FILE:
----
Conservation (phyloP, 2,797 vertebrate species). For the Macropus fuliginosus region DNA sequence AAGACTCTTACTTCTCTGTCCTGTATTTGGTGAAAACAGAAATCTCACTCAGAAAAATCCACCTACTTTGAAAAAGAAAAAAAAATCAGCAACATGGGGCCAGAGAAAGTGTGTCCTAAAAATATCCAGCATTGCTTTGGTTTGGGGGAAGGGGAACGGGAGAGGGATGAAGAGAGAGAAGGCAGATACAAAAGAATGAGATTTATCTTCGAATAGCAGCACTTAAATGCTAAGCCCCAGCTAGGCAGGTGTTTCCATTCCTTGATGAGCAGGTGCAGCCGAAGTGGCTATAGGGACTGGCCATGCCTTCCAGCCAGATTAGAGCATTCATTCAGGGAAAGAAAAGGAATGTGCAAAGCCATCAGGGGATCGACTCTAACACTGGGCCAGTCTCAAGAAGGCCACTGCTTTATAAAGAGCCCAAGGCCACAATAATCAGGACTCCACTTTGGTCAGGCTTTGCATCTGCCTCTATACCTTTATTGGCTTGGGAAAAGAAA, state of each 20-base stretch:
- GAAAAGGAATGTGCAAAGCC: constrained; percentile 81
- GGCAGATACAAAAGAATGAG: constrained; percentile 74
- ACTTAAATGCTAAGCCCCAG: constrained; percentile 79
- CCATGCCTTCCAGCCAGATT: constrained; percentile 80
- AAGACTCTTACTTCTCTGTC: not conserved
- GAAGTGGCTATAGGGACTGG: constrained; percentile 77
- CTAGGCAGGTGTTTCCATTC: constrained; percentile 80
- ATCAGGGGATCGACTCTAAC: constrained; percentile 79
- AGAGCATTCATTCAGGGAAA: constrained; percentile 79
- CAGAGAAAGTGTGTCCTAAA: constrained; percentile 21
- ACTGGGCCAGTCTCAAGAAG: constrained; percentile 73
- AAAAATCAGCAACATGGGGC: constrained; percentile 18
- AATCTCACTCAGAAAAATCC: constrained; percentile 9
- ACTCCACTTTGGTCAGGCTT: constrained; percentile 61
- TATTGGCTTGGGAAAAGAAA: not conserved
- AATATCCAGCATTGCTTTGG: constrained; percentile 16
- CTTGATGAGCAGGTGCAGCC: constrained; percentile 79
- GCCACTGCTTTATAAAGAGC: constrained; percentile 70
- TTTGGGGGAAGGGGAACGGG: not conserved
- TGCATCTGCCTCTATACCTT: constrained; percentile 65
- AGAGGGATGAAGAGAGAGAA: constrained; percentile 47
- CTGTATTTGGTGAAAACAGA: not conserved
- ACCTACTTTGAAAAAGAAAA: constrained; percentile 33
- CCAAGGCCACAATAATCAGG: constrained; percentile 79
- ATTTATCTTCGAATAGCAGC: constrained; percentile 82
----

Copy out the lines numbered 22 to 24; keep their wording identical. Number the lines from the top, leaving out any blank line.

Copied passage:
- AGAGGGATGAAGAGAGAGAA: constrained; percentile 47
- CTGTATTTGGTGAAAACAGA: not conserved
- ACCTACTTTGAAAAAGAAAA: constrained; percentile 33